|Shaping||Consolidate text fragments into a larger structure, or conversely break down larger text chunks into a manageable size for further downstream processing.||See Shaper Skill, Text Merger Skill, Text Split Skill|
|Enriched documents||A transitory internal structure, generated during processing, with final output reflected in a search index. A skillset determines which enrichments are performed. Field mappings determine which data elements are added to the index. Optionally, you can create a knowledge store to persist and explore enriched documents using tools like Storage Explorer, Power BI, or any other tool that connects to Azure Blob storage.||See Knowledge store (preview)|
|Indexer||A crawler that extracts searchable data and metadata from an external data source and populates an index based on field-to-field mappings between the index and your data source for document cracking. For AI enrichments, the indexer invokes a skillset, and contains the field mappings associating enrichment output to target fields in the index. The indexer definition contains all of the instructions and references for pipeline operations, and the pipeline is invoked when you run the indexer. With additional configuration, you can re-use existing processing and execute only those steps and skills that are changed.||See Indexers and Incremental indexing (preview).|
|Data Source||An object used by an indexer to connect to an external data source of supported types on Azure.||See Indexers overview|
|Index||A persisted search index in Azure Cognitive Search, built from an index schema that defines field structure and usage.||See Create a basic index|
|Knowledge store||A storage account where the enriched documents can be shaped and projected in addition to the search index||See Introduction to knowledge store|
|Indexer cache||A storage account skill outputs are cached by the indexer. The cache enables the indexeer to minimize the cost of reprocessing a large number of documents when a skillset is edited.||See Incremental indexing|
Where do I start?
Step 2: Try some quickstarts and examples for hands-on experience
- Quickstart (portal)
- Tutorial (HTTP requests)
- Example: Creating a custom skill for AI enrichment (C#)
We recommend the Free service for learning purposes, however the number of free transactions is limited to 20 documents per day. To run both the quickstart and tutorial in one day, use a smaller file set (10 documents) so that you can fit in both exercises, or delete the indexer you used in the quickstart or tutorial to rest the counter to zero.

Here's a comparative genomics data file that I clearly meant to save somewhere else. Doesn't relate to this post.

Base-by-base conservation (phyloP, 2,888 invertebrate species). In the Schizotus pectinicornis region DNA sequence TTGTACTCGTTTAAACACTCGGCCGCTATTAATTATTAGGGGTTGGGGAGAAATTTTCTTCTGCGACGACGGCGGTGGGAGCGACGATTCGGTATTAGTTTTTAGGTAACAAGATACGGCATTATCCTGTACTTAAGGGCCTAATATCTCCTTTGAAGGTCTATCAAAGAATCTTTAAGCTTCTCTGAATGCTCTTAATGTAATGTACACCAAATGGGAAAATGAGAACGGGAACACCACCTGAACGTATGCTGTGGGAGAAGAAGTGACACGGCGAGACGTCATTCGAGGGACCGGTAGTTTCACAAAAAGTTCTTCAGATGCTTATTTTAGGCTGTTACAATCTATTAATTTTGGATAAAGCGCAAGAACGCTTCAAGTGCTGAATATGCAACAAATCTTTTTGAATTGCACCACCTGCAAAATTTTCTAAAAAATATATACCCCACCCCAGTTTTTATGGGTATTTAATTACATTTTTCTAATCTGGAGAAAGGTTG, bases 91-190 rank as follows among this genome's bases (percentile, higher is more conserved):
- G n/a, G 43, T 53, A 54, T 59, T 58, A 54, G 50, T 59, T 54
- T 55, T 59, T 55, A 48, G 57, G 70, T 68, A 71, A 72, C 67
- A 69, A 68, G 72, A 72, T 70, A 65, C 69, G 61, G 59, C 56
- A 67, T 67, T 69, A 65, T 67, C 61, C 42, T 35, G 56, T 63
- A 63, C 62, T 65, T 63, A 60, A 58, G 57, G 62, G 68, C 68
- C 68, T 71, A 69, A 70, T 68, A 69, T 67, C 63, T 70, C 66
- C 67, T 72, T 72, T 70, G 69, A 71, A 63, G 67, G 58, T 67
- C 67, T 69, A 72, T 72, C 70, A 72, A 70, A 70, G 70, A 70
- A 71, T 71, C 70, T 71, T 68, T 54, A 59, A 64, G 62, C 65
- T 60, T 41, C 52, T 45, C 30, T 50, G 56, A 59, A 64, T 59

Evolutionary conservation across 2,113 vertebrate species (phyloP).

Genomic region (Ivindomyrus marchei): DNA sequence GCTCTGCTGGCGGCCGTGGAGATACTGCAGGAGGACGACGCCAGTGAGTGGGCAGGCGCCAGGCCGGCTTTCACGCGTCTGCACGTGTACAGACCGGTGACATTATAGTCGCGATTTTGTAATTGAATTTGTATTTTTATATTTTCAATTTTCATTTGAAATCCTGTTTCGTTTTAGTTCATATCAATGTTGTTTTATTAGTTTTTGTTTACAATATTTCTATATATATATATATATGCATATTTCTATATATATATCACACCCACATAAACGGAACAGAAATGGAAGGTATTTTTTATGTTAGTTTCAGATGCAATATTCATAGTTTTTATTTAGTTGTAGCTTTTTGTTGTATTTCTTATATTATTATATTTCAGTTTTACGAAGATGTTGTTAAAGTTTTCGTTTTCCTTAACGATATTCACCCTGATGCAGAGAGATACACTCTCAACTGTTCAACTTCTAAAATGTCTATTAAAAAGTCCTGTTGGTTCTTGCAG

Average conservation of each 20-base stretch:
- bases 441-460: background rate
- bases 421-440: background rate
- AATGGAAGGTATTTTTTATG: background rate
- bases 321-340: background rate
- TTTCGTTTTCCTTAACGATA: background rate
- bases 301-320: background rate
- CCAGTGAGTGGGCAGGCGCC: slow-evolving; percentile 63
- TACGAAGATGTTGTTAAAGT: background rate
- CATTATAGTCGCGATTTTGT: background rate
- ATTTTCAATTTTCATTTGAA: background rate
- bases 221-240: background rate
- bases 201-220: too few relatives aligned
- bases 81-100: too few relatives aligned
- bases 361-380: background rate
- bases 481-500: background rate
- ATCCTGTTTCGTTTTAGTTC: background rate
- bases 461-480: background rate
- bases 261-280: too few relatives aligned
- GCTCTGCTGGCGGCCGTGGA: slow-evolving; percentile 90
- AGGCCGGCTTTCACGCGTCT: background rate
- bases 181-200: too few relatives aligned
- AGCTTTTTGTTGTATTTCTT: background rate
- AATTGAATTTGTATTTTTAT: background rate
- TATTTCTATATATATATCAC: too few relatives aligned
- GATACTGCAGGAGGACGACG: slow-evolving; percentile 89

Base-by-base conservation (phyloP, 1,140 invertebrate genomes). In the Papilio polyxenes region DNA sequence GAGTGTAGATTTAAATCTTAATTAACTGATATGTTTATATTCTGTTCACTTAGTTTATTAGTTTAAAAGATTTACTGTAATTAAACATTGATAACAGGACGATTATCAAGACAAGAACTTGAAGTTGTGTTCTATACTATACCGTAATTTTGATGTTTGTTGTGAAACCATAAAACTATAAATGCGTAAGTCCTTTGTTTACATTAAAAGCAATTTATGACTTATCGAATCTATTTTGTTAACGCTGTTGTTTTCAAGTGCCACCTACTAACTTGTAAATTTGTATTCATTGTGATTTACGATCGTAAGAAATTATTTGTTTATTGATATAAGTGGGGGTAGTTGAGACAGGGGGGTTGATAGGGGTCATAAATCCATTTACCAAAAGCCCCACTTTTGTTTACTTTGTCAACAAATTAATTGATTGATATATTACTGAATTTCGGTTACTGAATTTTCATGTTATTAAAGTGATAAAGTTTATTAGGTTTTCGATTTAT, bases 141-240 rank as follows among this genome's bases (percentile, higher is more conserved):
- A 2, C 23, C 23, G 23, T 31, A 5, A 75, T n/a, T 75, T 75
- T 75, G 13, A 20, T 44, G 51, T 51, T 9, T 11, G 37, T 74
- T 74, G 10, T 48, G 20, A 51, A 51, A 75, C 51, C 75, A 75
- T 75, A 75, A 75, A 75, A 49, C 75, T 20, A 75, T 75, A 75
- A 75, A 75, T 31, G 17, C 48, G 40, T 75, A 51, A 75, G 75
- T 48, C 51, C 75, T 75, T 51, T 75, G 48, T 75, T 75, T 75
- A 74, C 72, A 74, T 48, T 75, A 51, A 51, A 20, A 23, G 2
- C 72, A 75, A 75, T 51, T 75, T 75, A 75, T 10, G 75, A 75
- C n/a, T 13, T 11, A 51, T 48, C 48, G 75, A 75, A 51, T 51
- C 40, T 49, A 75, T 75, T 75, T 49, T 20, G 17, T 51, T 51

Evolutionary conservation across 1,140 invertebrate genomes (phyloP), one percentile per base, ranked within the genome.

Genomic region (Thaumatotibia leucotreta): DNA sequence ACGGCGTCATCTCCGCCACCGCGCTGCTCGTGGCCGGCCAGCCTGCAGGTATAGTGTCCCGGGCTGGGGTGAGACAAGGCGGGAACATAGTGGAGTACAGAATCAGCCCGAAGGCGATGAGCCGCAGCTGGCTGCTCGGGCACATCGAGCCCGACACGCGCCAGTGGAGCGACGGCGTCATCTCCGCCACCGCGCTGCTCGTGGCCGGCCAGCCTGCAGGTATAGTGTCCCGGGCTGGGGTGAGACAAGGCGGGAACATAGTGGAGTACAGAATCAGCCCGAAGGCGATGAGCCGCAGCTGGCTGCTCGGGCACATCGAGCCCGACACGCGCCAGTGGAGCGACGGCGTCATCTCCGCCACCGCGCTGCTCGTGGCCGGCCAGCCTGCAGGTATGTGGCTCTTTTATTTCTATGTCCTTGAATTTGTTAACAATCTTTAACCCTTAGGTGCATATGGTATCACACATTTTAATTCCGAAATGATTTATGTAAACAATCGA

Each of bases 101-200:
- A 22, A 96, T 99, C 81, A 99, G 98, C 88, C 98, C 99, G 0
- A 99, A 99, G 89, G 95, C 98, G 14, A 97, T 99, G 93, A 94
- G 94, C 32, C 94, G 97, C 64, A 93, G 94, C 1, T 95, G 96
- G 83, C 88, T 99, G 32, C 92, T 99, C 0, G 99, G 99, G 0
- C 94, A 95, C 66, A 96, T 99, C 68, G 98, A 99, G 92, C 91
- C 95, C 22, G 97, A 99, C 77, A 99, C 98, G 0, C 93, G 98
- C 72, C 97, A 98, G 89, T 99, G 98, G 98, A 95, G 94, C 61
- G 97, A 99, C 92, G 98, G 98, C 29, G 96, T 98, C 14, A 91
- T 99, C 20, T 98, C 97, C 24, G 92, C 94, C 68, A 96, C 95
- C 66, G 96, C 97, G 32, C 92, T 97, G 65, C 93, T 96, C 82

Step 3: Review the API
You can use REST
api-version=2019-05-06 on requests or the .NET SDK. If you are exploring knowledge store, use the preview REST API instead (
This step uses the REST APIs to build an AI enrichment solution. Only two APIs are added or extended for AI enrichment. Other APIs have the same syntax as the generally available versions.
|Create Data Source||A resource identifying an external data source providing source data used to create enriched documents.|
|Create Skillset (api-version=2019-05-06)||This API is specific to AI enrichment. It is a resource coordinating the use of built-in skills and custom cognitive skills used in an enrichment pipeline during indexing.|
|Create Index||A schema expressing an Azure Cognitive Search index. Fields in the index map to fields in source data or to fields manufactured during the enrichment phase (for example, a field for organization names created by entity recognition).|
|Create Indexer (api-version=2019-05-06)||A resource defining components used during indexing: including a data source, a skillset, field associations from source and intermediary data structures to target index, and the index itself. Running the indexer is the trigger for data ingestion and enrichment. The output is a search index based on the index schema, populated with source data, enriched through skillsets. This existing API is extended for cognitive search scenarios with the inclusion of a skillset property.|
Checklist: A typical workflow
Subset your Azure source data into a representative sample. Indexing takes time so start with a small, representative data set and then build it up incrementally as your solution matures.
Create a data source object in Azure Cognitive Search to provide a connection string for data retrieval.
Create a skillset with enrichment steps.
Define the index schema. The Fields collection includes fields from source data. You should also stub out additional fields to hold generated values for content created during enrichment.
Define the indexer referencing the data source, skillset, and index.
Within the indexer, add outputFieldMappings. This section maps output from the skillset (in step 3) to the inputs fields in the index schema (in step 4).
Send Create Indexer request you just created (a POST request with an indexer definition in the request body) to express the indexer in Azure Cognitive Search. This step is how you run the indexer, invoking the pipeline.
Run queries to evaluate results and modify code to update skillsets, schema, or indexer configuration.
Reset the indexer before rebuilding the pipeline.
For more information about specific questions or problems, see Troubleshooting tips.